The last couple years, my oldest son, (nine years old) has had the privilege to play on basketball and baseball teams through his school. I think it’s wonderful that at a young age, Elijah is learning the power of teamwork and the foundation of skills he’ll need to play these sports through high school (if that’s what he wants).
I have to admit that I get a little surprised when I overhear parents talking about college sports scholarships, and working toward having their kids get one. (Umm, excuse me, they’re nine??) That’s a big commitment, in my mind, and a lot of pressure to put on little kids. Maybe it’s just me, but I am not ready to push my kid on to the Olympics or college scholarships. (And maybe it’s just them – and their genes – since I kinda don’t see them getting there, even with intense training...) And thus, so far, we have avoided private clubs and leagues – preferring to stick with teams and classes through his school or the Y.
I want my kids to have fun playing sports. I want them to play their fair share of the game versus sit on the bench. At this age, I personally don’t think it matters if they score a basket or hit a home run – as long as they’re having fun and giving their best. So far, Elijah seems to have some “skills” – though, far from being an all-star jock – he has fun and seems to hold his own on the teams. (Yet he’s also frequently humbled from the fact that I, his mother, can still beat him in a game of h-o-r-s-e.)
I was a swimmer in high school – not because I always wanted to be one – but because I didn’t make the volleyball team. By high school, sports are competitive and that seems to be the right age to be so, and to be honest, I stunk at volleyball, really. I liked playing way more than the ball liked doing what I intended it to do. I showed up to my first swim practice in a bikini. (In hindsight, how embarrassing!) I had never owned a pair of goggles, and swam without any of the proper form. Yet, since I was joining a swim team at a high school that didn’t even have a pool, the team had no cuts. And so, I became a swimmer. By sophomore year, with some great coaching, I was swimming varsity. (No small feat on anyone’s part.)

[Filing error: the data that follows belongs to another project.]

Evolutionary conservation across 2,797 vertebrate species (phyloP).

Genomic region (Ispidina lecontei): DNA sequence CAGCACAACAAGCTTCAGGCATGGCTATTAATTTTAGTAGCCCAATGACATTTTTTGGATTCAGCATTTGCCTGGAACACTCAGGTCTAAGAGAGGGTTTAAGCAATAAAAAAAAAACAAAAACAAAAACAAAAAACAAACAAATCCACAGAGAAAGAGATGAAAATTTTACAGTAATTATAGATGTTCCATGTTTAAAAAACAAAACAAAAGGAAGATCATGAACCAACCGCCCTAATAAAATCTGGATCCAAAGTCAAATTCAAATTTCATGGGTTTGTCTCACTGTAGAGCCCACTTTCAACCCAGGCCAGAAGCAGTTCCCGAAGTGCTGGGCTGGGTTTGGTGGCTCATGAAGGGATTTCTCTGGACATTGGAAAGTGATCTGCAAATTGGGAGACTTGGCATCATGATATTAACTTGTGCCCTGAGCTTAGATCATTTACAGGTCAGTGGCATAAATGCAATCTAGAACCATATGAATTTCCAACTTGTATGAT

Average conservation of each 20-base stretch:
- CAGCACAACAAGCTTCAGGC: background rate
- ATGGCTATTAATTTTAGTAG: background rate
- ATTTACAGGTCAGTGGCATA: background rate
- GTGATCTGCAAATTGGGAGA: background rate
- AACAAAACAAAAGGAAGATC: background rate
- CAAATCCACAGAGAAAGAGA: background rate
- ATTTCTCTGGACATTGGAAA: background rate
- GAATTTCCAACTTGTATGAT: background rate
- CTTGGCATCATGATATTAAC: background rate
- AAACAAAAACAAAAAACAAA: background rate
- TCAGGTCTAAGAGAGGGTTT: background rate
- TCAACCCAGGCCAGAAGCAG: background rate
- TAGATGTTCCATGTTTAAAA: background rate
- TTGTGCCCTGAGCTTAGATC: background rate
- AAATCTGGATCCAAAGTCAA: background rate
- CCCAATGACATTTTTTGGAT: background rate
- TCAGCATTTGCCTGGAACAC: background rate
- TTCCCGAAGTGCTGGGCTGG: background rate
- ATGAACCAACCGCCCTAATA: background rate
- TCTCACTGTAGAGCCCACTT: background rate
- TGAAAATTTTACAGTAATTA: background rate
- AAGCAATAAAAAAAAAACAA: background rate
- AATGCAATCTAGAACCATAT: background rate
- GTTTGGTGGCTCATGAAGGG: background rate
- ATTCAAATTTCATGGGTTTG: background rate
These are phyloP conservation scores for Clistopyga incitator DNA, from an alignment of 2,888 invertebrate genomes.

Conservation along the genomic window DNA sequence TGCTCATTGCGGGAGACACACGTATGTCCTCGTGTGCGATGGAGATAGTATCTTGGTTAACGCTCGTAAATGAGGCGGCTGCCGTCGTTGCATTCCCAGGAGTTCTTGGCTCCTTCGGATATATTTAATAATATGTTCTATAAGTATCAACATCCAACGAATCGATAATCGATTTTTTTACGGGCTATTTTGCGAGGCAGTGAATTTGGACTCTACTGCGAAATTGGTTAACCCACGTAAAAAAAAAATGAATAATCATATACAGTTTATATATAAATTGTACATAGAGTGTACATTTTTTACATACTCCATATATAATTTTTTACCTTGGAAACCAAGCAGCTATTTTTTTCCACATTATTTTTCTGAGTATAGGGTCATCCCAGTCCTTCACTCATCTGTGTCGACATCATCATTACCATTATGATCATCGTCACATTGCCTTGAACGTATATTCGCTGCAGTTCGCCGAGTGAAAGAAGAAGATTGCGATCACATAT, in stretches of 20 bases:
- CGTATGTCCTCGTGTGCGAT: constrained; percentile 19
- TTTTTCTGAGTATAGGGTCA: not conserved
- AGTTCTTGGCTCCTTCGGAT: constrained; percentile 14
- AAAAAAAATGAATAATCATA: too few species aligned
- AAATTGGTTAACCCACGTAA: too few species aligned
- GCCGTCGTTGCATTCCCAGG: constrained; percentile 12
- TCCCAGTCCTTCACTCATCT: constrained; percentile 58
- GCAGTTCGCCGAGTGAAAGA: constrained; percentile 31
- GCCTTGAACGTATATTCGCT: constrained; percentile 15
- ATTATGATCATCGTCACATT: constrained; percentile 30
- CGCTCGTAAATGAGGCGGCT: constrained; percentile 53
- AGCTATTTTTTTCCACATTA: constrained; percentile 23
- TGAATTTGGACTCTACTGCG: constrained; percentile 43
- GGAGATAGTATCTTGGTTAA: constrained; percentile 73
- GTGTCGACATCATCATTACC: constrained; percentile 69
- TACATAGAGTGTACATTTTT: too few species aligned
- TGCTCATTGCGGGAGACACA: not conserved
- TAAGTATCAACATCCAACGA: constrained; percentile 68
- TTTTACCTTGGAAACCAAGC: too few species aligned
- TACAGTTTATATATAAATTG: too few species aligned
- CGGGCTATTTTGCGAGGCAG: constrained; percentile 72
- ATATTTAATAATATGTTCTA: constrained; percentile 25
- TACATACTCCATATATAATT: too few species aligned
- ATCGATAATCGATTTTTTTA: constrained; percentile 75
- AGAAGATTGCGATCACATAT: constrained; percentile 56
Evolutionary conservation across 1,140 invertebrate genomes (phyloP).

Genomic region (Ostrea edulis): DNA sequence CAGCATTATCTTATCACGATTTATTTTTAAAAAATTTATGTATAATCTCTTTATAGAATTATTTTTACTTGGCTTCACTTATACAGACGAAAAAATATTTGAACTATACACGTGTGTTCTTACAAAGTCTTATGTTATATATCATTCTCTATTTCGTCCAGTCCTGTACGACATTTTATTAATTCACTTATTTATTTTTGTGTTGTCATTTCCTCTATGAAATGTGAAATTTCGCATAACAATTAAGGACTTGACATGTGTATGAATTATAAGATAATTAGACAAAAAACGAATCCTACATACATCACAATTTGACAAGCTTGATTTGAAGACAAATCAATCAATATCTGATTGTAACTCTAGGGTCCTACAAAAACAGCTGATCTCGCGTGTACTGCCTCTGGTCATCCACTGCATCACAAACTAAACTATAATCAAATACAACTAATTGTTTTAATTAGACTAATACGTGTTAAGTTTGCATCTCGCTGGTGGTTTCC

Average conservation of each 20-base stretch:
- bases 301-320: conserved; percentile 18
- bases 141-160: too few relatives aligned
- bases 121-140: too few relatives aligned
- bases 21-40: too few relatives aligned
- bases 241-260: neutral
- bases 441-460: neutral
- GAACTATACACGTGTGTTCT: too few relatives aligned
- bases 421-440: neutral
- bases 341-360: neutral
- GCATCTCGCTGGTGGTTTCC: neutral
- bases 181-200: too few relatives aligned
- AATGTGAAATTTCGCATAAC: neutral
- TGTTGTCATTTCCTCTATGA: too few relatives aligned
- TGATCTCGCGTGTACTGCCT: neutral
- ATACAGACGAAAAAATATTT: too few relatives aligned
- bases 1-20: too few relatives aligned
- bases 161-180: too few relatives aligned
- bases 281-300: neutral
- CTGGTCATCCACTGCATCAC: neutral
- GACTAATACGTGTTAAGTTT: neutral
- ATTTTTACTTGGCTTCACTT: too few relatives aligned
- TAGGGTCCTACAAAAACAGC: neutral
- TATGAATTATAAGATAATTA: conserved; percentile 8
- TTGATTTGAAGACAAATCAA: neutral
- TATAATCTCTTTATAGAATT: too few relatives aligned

I guess my point is that when kids are little, sports should be fun. And that as they get older, coaching and training makes all the difference. Teamwork, responsibility, respect and hard work are essential to developing a young athlete – regardless of how good they are or will be. And those skills are beneficial to life on the court and off. And I really treasure the fact that these skills are taught and reinforced in the youth sports programs at the Y.
Elijah recently finished up a basketball skills class at the West Suburban YMCA. Often a timid child, walking into his class full of unfamiliar faces the first day was clearly unnerving for him. I hung around to give supportive smiles and thumbs-ups. He shortly came to me on the sidelines and complained of a headache. I sent him back to his class – to be honest, not really believing him – discerning that this “headache” was likely from angst more than anything else. He played for a bit more – but again complained. Not fond of torture, I allowed him to excuse himself from the class to go home. To my surprise, his new teacher, “Coach Jaz,” sent each and every child over to him to say “goodbye,” “nice job,” and “see you next week.” And see you next week he did.
Shy again at the beginning, by the end of class he was clearly comfortable and having fun. Coach Jaz knew each of the kid’s names, and had them learning each other’s. She spoke to them with a kind authority, and instructed them not only on basketball skills – but on working together, being proud of one another, and audibly recognizing each other’s accomplishments. There was not a single other “headache.” This class was not to be missed. And we were sad when it was over.
His school league has just begun again, so we’re in the midst of a new team, familiar faces, and hopefully more wins this year than last. But as soon as it’s over, I can guarantee we’ll be looking to see if Coach Jaz will be teaching another class.